Two boys get carried away when their mom tells them they will have a surprise at dinner. Little brother Leo thinks it's curly fries, but the young narrator starts thinking…and that's how they get into trouble! They brainstorm a list of ever bigger and better possibilities (a bike! a new car! a swimming pool!), and finally, with visions of grass skirts and volcanoes in their heads, they conclude it must be an all-expenses-paid trip to Hawaii. Both voice and reasoning are hysterically, authentically childlike. Dynamic, rapid-fire collage-and-pencil illustrations capture the zany escalation. The text increases in size, replicating their ever bolder assertions. Excited, they tell everyone at school, where even the staff celebrates by giving the students an extra 10-minute break. But when they get home, the siblings discover a very different surprise awaits them, leaving the narrator feeling rather sick until contagiously enthusiastic Leo cheers him up. How lucky can a kid get? This is a quirky, spot-on snapshot of family life, perfect for family sharing and repeated readings. And children will love examining the whimsical, surprisingly delightful details in the drawings. A winner. (Picture book. 4-8)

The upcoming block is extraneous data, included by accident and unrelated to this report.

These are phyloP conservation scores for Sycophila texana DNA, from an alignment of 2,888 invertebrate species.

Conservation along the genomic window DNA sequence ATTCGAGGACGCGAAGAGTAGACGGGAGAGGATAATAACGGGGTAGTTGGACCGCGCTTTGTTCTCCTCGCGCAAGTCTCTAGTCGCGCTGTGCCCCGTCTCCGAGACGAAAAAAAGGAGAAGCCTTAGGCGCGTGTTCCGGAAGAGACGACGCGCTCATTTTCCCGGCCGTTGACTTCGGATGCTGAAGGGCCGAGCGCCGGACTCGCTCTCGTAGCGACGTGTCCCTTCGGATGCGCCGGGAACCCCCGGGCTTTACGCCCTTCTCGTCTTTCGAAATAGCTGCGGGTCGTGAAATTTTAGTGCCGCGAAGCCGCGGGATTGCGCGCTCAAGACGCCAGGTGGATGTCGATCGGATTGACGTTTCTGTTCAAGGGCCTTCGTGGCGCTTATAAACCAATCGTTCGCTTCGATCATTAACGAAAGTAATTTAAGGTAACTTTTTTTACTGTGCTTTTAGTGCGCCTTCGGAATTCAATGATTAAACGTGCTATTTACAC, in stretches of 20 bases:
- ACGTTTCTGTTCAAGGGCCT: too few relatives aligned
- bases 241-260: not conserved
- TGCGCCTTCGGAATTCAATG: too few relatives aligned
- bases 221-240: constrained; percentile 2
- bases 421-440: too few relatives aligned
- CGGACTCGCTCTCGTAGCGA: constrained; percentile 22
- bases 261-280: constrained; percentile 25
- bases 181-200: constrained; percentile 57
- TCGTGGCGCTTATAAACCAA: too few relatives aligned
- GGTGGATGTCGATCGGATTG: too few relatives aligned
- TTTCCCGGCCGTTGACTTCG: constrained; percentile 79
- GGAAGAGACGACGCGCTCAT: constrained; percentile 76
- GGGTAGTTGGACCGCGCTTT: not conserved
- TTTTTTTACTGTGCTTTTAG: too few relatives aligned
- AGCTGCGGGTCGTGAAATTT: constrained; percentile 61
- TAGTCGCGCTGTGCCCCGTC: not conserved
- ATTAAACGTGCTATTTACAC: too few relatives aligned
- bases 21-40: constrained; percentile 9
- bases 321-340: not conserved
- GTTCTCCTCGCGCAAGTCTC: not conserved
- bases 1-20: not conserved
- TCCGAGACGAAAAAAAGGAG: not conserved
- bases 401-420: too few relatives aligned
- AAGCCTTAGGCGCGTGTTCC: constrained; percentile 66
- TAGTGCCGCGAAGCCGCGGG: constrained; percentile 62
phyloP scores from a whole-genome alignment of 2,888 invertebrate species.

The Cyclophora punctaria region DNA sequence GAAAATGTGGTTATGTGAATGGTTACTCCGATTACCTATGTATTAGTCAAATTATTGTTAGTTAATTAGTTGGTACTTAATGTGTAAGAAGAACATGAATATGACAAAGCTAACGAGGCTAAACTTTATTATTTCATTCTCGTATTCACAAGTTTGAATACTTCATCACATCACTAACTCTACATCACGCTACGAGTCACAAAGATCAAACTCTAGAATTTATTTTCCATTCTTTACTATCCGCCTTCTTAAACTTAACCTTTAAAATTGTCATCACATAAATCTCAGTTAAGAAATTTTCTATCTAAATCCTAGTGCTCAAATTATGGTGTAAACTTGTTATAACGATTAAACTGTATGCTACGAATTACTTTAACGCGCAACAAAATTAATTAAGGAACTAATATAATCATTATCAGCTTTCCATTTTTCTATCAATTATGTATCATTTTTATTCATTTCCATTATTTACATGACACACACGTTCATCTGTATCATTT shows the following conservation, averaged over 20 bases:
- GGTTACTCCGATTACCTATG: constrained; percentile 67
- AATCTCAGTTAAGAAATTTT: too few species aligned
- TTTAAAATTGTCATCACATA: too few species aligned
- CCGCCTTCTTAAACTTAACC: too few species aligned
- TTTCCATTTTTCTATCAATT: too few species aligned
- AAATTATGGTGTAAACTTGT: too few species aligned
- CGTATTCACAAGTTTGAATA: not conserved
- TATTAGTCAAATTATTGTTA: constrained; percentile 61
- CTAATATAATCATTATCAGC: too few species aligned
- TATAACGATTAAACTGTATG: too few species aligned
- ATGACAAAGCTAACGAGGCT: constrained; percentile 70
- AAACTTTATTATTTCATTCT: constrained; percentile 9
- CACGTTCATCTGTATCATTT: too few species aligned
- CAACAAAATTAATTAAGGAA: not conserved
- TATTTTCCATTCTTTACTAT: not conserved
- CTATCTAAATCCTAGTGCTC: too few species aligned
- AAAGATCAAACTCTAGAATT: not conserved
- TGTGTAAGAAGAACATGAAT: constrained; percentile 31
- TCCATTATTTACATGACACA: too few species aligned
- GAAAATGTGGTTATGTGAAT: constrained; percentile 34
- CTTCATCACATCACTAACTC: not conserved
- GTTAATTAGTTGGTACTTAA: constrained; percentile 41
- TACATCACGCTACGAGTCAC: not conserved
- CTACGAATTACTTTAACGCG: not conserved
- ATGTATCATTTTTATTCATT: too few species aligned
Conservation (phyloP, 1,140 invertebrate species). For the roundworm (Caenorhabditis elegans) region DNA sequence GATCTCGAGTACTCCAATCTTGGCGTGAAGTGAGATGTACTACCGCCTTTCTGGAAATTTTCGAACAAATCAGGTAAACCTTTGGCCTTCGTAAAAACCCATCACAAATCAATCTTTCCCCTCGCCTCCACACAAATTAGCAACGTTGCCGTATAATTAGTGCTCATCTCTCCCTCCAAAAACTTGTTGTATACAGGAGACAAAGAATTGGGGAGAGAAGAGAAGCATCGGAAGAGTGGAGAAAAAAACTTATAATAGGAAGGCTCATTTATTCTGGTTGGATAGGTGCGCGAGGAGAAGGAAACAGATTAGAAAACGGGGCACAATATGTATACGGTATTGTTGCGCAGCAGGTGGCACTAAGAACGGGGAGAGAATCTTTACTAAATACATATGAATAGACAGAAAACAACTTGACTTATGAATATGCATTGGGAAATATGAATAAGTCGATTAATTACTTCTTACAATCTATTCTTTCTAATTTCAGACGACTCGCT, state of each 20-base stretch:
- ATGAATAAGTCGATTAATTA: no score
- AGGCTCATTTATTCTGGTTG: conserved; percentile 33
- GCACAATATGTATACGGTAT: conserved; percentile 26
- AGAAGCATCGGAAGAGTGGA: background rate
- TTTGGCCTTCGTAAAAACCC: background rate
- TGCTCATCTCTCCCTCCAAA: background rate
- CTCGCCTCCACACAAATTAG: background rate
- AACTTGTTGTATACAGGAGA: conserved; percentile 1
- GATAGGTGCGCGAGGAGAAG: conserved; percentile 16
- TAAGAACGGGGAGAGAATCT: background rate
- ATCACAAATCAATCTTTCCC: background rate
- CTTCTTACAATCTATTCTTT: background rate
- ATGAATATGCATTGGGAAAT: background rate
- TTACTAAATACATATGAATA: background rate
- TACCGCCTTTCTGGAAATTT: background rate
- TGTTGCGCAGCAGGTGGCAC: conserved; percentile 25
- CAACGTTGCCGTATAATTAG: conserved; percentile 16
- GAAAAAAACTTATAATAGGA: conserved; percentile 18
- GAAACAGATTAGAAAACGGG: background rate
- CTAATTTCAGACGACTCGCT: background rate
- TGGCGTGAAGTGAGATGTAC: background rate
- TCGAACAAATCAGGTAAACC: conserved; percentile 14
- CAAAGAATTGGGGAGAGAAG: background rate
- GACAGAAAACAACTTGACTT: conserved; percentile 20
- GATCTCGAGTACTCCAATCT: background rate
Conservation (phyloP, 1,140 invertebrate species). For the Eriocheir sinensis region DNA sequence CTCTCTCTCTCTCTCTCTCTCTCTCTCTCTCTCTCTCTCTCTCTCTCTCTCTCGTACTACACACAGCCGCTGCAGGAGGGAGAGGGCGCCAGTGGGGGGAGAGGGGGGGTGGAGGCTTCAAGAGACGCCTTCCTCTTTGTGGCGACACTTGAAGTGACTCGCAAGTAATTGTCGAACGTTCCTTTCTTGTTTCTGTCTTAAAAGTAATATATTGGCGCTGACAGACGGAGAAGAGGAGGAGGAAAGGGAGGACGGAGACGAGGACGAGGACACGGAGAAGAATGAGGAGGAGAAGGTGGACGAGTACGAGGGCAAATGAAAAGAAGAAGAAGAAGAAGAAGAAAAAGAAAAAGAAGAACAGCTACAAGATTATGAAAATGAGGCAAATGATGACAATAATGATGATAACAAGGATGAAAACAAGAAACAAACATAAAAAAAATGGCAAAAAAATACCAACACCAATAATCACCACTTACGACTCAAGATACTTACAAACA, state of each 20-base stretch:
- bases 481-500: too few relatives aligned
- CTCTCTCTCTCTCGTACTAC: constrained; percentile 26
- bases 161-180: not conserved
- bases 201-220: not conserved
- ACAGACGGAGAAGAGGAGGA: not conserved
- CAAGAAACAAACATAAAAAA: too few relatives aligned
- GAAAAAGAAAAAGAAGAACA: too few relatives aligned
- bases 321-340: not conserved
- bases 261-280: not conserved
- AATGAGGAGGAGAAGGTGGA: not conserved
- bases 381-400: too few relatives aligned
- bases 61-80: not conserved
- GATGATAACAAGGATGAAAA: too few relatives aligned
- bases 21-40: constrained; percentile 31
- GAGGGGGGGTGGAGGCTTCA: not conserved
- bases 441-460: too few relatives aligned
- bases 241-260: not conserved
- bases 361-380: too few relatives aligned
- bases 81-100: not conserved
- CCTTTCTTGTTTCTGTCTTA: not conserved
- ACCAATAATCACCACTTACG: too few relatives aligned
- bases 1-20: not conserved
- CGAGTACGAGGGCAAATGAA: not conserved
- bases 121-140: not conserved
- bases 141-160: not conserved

David Mackintosh is an Australian designer, art director and illustrator. As a designer he has worked with some of the biggest names in children's publishing and also in publishing, theatre, TV production and advertising. David’s first book Marshall Armstrong is New to Our School was shortlisted for the Roald Dahl Funny Prize and his second, The Frank Show, was on FT.com list of Best Books 2012. David lives in London, loves books with pictures in them, flying, visiting cities and being read to.